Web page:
The boys from "Blur" are back. Two years ago, Stan Davis and Christopher Meyer — both of whom are thinkers, writers, and consultants affiliated with the Ernst & Young Center for Business Innovation — collaborated on a well-conceived, well-written, and well-received book. True to its name, "Blur: The Speed of Change in the Connected Economy" (Perseus Books, 1998) offered readers a fast-paced survey of the transforming power of speed in the new economy. Little did we know, when that book came out, that it was not just a book — it was a business model for business books. Now, in "Future Wealth," Davis and Meyer use speed and scale (how Blur-like!) to weigh in on the subject du jour with a series of short, fun, pithy offerings.
With the deadly accuracy of heat-seeking, business-commentating missiles, Davis and Meyer have homed in on today's hot topic: wealth — what it is, how to think about it, and, presumably, how to acquire it. One visit to the neighborhood magazine rack is enough to convince even the least acquisitive among us that wealth — big bucks! — is the birthright of every true player in the new economy.
The good news is that our two keen-eyed observers have pegged the next big thing. The bad news is that, like most sequels, the insights offered in "Future Wealth" feel a little less urgent — a little less, shall we say, focused — than those offered in "Blur." It may be that there's simply not a lot to say about wealth. Or that talking about financial issues assumes special knowledge on the reader's part. Or that the guru-esque tricks of the trade that worked so well in "Blur" (the clever turn of phrase that marks a Davis-and-Meyer construct, the flaglike factoid that represents a bump-and-run example) come across as a bit shopworn in take two. Whatever the explanation, "Future Wealth" is a useful and quick read, a once-over-lightly introduction to New Economics 101 — but hardly the kind of book that is likely to reconstruct our understanding of all things financial.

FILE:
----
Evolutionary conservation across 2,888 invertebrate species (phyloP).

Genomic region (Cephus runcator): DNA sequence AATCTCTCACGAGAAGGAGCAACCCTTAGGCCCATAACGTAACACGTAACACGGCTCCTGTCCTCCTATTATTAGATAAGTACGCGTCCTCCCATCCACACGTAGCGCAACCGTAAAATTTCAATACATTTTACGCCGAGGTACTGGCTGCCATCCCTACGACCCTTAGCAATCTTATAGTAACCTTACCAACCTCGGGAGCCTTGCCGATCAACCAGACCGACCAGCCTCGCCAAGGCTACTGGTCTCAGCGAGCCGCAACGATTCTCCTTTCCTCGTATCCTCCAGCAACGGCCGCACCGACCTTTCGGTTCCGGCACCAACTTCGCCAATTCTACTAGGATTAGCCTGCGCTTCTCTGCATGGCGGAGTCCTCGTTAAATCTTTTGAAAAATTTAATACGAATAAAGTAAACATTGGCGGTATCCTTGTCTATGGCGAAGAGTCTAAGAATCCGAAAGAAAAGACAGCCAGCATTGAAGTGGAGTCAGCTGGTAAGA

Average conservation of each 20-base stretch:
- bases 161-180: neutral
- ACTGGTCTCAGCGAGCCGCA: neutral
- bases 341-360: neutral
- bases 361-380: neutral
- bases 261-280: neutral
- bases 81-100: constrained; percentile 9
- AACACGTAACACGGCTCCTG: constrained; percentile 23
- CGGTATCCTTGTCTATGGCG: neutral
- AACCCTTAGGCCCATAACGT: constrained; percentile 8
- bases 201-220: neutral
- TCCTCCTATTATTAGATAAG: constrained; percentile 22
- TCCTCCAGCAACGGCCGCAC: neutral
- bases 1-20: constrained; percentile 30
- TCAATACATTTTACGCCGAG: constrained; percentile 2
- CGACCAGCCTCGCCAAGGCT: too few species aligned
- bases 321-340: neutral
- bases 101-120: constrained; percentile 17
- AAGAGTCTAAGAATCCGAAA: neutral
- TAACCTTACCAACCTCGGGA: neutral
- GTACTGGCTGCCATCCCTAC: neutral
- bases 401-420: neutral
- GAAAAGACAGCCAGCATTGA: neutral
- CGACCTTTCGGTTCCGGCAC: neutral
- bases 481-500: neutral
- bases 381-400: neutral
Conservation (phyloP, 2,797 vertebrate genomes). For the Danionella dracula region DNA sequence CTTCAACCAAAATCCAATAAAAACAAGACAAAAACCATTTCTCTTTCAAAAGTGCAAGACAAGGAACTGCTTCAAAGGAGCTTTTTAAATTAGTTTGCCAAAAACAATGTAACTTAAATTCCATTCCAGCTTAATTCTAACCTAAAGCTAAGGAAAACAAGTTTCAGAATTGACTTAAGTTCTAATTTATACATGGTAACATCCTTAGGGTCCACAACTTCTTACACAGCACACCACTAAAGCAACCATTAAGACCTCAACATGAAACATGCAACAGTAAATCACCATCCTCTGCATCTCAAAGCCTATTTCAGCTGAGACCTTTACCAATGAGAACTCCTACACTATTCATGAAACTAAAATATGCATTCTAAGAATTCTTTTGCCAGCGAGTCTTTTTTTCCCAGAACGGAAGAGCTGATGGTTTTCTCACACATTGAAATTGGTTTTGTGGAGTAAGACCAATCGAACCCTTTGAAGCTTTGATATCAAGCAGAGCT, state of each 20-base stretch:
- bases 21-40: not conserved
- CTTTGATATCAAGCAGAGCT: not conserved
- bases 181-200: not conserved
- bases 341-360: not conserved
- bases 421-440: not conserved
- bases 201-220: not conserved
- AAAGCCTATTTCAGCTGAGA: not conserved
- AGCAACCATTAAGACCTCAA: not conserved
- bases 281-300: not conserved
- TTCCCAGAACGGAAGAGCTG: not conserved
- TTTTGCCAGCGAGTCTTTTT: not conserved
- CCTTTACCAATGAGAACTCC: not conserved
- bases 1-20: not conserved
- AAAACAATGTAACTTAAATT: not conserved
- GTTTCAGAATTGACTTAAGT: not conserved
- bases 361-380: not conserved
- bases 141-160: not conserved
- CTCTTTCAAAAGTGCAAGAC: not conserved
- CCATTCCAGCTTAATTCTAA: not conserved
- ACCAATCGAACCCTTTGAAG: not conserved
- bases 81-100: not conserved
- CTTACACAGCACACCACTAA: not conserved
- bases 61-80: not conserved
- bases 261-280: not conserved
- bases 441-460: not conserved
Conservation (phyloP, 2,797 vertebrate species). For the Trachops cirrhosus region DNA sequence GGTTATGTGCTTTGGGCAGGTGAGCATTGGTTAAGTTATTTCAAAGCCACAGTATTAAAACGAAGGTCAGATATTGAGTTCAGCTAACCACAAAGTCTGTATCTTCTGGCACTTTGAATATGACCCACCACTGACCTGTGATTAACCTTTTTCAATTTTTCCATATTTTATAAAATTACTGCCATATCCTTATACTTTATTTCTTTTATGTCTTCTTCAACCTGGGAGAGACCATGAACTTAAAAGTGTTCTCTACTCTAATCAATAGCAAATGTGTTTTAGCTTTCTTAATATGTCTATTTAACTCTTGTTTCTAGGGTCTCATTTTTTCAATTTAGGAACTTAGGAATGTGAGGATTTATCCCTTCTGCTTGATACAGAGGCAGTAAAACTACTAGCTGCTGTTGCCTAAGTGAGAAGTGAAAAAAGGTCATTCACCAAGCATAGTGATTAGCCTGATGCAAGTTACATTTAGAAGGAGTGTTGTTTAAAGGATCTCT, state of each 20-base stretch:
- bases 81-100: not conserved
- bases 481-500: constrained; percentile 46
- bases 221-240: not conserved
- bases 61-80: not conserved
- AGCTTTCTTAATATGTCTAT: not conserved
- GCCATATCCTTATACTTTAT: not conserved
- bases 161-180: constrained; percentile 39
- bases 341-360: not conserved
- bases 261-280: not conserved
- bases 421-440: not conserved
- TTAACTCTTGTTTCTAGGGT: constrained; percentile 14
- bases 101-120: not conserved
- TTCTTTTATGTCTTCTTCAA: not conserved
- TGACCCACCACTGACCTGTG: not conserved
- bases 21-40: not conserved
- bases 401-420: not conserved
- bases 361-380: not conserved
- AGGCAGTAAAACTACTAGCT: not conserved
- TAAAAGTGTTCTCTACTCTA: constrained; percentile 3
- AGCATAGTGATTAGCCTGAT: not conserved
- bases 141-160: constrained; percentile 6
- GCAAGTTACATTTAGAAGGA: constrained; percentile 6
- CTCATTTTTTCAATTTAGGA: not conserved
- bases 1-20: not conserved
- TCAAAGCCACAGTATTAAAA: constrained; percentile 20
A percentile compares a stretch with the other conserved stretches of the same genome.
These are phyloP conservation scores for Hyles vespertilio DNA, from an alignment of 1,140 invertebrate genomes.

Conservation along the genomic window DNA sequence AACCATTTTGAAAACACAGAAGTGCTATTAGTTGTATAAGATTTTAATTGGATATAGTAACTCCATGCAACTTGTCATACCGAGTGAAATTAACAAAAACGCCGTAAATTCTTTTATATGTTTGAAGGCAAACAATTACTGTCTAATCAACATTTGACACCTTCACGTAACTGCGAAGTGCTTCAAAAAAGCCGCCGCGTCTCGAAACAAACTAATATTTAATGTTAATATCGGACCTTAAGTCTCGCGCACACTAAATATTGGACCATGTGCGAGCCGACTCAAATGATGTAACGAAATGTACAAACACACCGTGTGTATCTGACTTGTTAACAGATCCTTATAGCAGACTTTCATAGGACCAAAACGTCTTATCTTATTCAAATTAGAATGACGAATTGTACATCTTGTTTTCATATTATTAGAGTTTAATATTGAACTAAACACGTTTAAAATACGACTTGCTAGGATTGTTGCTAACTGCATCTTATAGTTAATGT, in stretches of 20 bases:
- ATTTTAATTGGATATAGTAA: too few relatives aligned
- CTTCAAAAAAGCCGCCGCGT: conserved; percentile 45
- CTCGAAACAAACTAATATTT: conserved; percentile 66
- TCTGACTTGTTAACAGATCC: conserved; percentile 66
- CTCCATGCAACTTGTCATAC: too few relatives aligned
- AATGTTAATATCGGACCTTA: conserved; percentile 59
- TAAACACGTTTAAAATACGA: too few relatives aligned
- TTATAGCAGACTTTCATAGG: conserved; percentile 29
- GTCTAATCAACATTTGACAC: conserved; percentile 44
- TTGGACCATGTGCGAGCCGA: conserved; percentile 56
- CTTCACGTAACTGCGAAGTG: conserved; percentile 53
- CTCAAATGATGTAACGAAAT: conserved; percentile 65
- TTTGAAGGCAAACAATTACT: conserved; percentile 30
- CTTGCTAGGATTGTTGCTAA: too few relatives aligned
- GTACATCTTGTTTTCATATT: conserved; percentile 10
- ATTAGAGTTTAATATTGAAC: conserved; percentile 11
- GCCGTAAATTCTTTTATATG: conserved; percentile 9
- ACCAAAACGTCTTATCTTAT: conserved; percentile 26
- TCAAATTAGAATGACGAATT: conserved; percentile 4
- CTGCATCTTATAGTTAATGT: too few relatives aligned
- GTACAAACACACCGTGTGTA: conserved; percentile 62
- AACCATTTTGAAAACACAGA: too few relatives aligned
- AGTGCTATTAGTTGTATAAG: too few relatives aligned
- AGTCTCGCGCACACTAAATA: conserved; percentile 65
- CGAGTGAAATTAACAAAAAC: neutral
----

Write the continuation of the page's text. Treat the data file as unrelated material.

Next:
The authors start the book off with a primerlike reminder of what wealth is — "the means by which we fulfill our desires." They then go on to identify the three forces that they say are transforming wealth and the process of wealth creation: the growing efficiency of financial and real markets, the primacy of human capital, and the need for new forms of social capital. And, according to Davis and Meyer, each of those forces yields a critical insight.
First, information has become so pervasive and cheap that the market for risk has flipped. Second, as the mainstay of wealth creation, physical assets have given way to human talent and intellectual capital. And third, social capital — how we deal with the impact of wealth and its distribution across society — needs to be reinvented to keep pace with the demands and opportunities of work in the new economy.
Each of these forces then gets its own Davis-and-Meyer treatment: a section on what is changing and why; a section on some of the gee-whiz, really cool kinds of things that are happening today; a section on the implications of those changes; and a section on what might be done to expedite those changes, to benefit from them, or to guide them in a socially useful direction.
A few examples serve to illustrate the overall flavor of the book. In an economy that treats information as a new source of wealth, markets are becoming "hellishly efficient," Davis and Meyer write. And efficiency, they contend, has some specific characteristics: "Markets must be transparent, liquid, adjust continually, and offer open access." One result of efficient markets is that risk becomes opportunity. New-economy players are more willing than ever to bid in all kinds of auctions, to go long or short on the stock market — even to use information about the weather to take positions on farm commodities.